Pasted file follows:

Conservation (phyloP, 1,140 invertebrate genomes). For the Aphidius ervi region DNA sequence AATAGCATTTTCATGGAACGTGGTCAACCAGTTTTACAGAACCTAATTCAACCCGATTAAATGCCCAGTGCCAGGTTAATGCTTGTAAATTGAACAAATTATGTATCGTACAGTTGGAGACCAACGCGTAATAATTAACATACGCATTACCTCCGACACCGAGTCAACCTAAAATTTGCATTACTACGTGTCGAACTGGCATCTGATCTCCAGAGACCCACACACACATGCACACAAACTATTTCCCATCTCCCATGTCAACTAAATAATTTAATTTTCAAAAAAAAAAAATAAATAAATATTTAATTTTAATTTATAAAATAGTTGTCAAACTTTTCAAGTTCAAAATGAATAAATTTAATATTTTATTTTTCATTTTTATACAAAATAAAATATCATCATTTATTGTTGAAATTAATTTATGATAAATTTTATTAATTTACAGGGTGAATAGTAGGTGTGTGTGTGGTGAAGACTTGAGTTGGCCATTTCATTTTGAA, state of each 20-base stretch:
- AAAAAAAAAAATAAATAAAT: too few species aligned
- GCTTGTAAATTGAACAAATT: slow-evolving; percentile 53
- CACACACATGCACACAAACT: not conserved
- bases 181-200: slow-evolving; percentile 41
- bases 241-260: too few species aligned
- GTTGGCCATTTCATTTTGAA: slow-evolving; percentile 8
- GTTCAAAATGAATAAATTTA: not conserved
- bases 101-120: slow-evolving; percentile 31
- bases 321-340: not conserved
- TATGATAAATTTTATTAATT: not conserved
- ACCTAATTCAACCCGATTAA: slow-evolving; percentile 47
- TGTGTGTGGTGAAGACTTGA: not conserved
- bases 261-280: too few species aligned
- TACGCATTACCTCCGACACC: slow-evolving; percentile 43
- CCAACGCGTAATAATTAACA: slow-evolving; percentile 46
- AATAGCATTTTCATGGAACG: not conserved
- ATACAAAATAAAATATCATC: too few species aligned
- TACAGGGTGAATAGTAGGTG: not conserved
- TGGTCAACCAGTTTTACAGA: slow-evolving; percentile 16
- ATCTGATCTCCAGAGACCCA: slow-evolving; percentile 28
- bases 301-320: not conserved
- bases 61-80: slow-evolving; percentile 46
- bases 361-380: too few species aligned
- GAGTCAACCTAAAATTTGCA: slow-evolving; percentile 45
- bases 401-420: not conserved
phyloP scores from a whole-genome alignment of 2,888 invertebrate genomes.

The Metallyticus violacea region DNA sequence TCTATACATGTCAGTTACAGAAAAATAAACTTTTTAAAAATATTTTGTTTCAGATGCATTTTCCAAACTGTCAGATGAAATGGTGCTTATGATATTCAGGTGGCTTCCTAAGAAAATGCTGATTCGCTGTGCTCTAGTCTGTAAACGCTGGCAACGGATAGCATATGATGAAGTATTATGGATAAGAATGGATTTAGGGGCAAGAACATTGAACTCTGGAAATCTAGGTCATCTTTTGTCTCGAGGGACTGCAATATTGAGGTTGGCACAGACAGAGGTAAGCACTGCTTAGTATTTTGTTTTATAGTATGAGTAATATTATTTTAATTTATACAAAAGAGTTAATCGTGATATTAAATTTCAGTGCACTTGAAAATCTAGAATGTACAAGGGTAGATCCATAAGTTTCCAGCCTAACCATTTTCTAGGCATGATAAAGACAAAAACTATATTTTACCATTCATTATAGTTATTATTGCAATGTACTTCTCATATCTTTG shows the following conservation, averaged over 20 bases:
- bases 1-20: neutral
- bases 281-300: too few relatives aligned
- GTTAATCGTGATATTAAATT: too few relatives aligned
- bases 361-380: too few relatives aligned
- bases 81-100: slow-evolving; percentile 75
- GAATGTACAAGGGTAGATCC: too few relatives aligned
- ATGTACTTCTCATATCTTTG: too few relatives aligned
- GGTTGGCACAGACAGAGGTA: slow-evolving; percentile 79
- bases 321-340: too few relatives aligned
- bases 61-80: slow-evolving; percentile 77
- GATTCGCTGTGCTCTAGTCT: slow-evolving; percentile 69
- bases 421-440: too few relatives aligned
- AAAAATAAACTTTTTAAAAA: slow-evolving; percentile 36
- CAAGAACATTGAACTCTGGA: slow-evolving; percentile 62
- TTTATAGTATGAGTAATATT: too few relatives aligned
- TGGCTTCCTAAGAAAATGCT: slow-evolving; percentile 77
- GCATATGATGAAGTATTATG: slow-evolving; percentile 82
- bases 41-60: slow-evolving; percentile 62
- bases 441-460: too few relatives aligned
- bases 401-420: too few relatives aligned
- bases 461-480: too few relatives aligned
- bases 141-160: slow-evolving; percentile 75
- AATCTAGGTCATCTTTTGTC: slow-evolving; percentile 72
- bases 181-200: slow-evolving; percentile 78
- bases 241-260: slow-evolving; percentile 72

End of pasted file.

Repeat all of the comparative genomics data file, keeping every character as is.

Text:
Conservation (phyloP, 1,140 invertebrate genomes). For the Aphidius ervi region DNA sequence AATAGCATTTTCATGGAACGTGGTCAACCAGTTTTACAGAACCTAATTCAACCCGATTAAATGCCCAGTGCCAGGTTAATGCTTGTAAATTGAACAAATTATGTATCGTACAGTTGGAGACCAACGCGTAATAATTAACATACGCATTACCTCCGACACCGAGTCAACCTAAAATTTGCATTACTACGTGTCGAACTGGCATCTGATCTCCAGAGACCCACACACACATGCACACAAACTATTTCCCATCTCCCATGTCAACTAAATAATTTAATTTTCAAAAAAAAAAAATAAATAAATATTTAATTTTAATTTATAAAATAGTTGTCAAACTTTTCAAGTTCAAAATGAATAAATTTAATATTTTATTTTTCATTTTTATACAAAATAAAATATCATCATTTATTGTTGAAATTAATTTATGATAAATTTTATTAATTTACAGGGTGAATAGTAGGTGTGTGTGTGGTGAAGACTTGAGTTGGCCATTTCATTTTGAA, state of each 20-base stretch:
- AAAAAAAAAAATAAATAAAT: too few species aligned
- GCTTGTAAATTGAACAAATT: slow-evolving; percentile 53
- CACACACATGCACACAAACT: not conserved
- bases 181-200: slow-evolving; percentile 41
- bases 241-260: too few species aligned
- GTTGGCCATTTCATTTTGAA: slow-evolving; percentile 8
- GTTCAAAATGAATAAATTTA: not conserved
- bases 101-120: slow-evolving; percentile 31
- bases 321-340: not conserved
- TATGATAAATTTTATTAATT: not conserved
- ACCTAATTCAACCCGATTAA: slow-evolving; percentile 47
- TGTGTGTGGTGAAGACTTGA: not conserved
- bases 261-280: too few species aligned
- TACGCATTACCTCCGACACC: slow-evolving; percentile 43
- CCAACGCGTAATAATTAACA: slow-evolving; percentile 46
- AATAGCATTTTCATGGAACG: not conserved
- ATACAAAATAAAATATCATC: too few species aligned
- TACAGGGTGAATAGTAGGTG: not conserved
- TGGTCAACCAGTTTTACAGA: slow-evolving; percentile 16
- ATCTGATCTCCAGAGACCCA: slow-evolving; percentile 28
- bases 301-320: not conserved
- bases 61-80: slow-evolving; percentile 46
- bases 361-380: too few species aligned
- GAGTCAACCTAAAATTTGCA: slow-evolving; percentile 45
- bases 401-420: not conserved
phyloP scores from a whole-genome alignment of 2,888 invertebrate genomes.

The Metallyticus violacea region DNA sequence TCTATACATGTCAGTTACAGAAAAATAAACTTTTTAAAAATATTTTGTTTCAGATGCATTTTCCAAACTGTCAGATGAAATGGTGCTTATGATATTCAGGTGGCTTCCTAAGAAAATGCTGATTCGCTGTGCTCTAGTCTGTAAACGCTGGCAACGGATAGCATATGATGAAGTATTATGGATAAGAATGGATTTAGGGGCAAGAACATTGAACTCTGGAAATCTAGGTCATCTTTTGTCTCGAGGGACTGCAATATTGAGGTTGGCACAGACAGAGGTAAGCACTGCTTAGTATTTTGTTTTATAGTATGAGTAATATTATTTTAATTTATACAAAAGAGTTAATCGTGATATTAAATTTCAGTGCACTTGAAAATCTAGAATGTACAAGGGTAGATCCATAAGTTTCCAGCCTAACCATTTTCTAGGCATGATAAAGACAAAAACTATATTTTACCATTCATTATAGTTATTATTGCAATGTACTTCTCATATCTTTG shows the following conservation, averaged over 20 bases:
- bases 1-20: neutral
- bases 281-300: too few relatives aligned
- GTTAATCGTGATATTAAATT: too few relatives aligned
- bases 361-380: too few relatives aligned
- bases 81-100: slow-evolving; percentile 75
- GAATGTACAAGGGTAGATCC: too few relatives aligned
- ATGTACTTCTCATATCTTTG: too few relatives aligned
- GGTTGGCACAGACAGAGGTA: slow-evolving; percentile 79
- bases 321-340: too few relatives aligned
- bases 61-80: slow-evolving; percentile 77
- GATTCGCTGTGCTCTAGTCT: slow-evolving; percentile 69
- bases 421-440: too few relatives aligned
- AAAAATAAACTTTTTAAAAA: slow-evolving; percentile 36
- CAAGAACATTGAACTCTGGA: slow-evolving; percentile 62
- TTTATAGTATGAGTAATATT: too few relatives aligned
- TGGCTTCCTAAGAAAATGCT: slow-evolving; percentile 77
- GCATATGATGAAGTATTATG: slow-evolving; percentile 82
- bases 41-60: slow-evolving; percentile 62
- bases 441-460: too few relatives aligned
- bases 401-420: too few relatives aligned
- bases 461-480: too few relatives aligned
- bases 141-160: slow-evolving; percentile 75
- AATCTAGGTCATCTTTTGTC: slow-evolving; percentile 72
- bases 181-200: slow-evolving; percentile 78
- bases 241-260: slow-evolving; percentile 72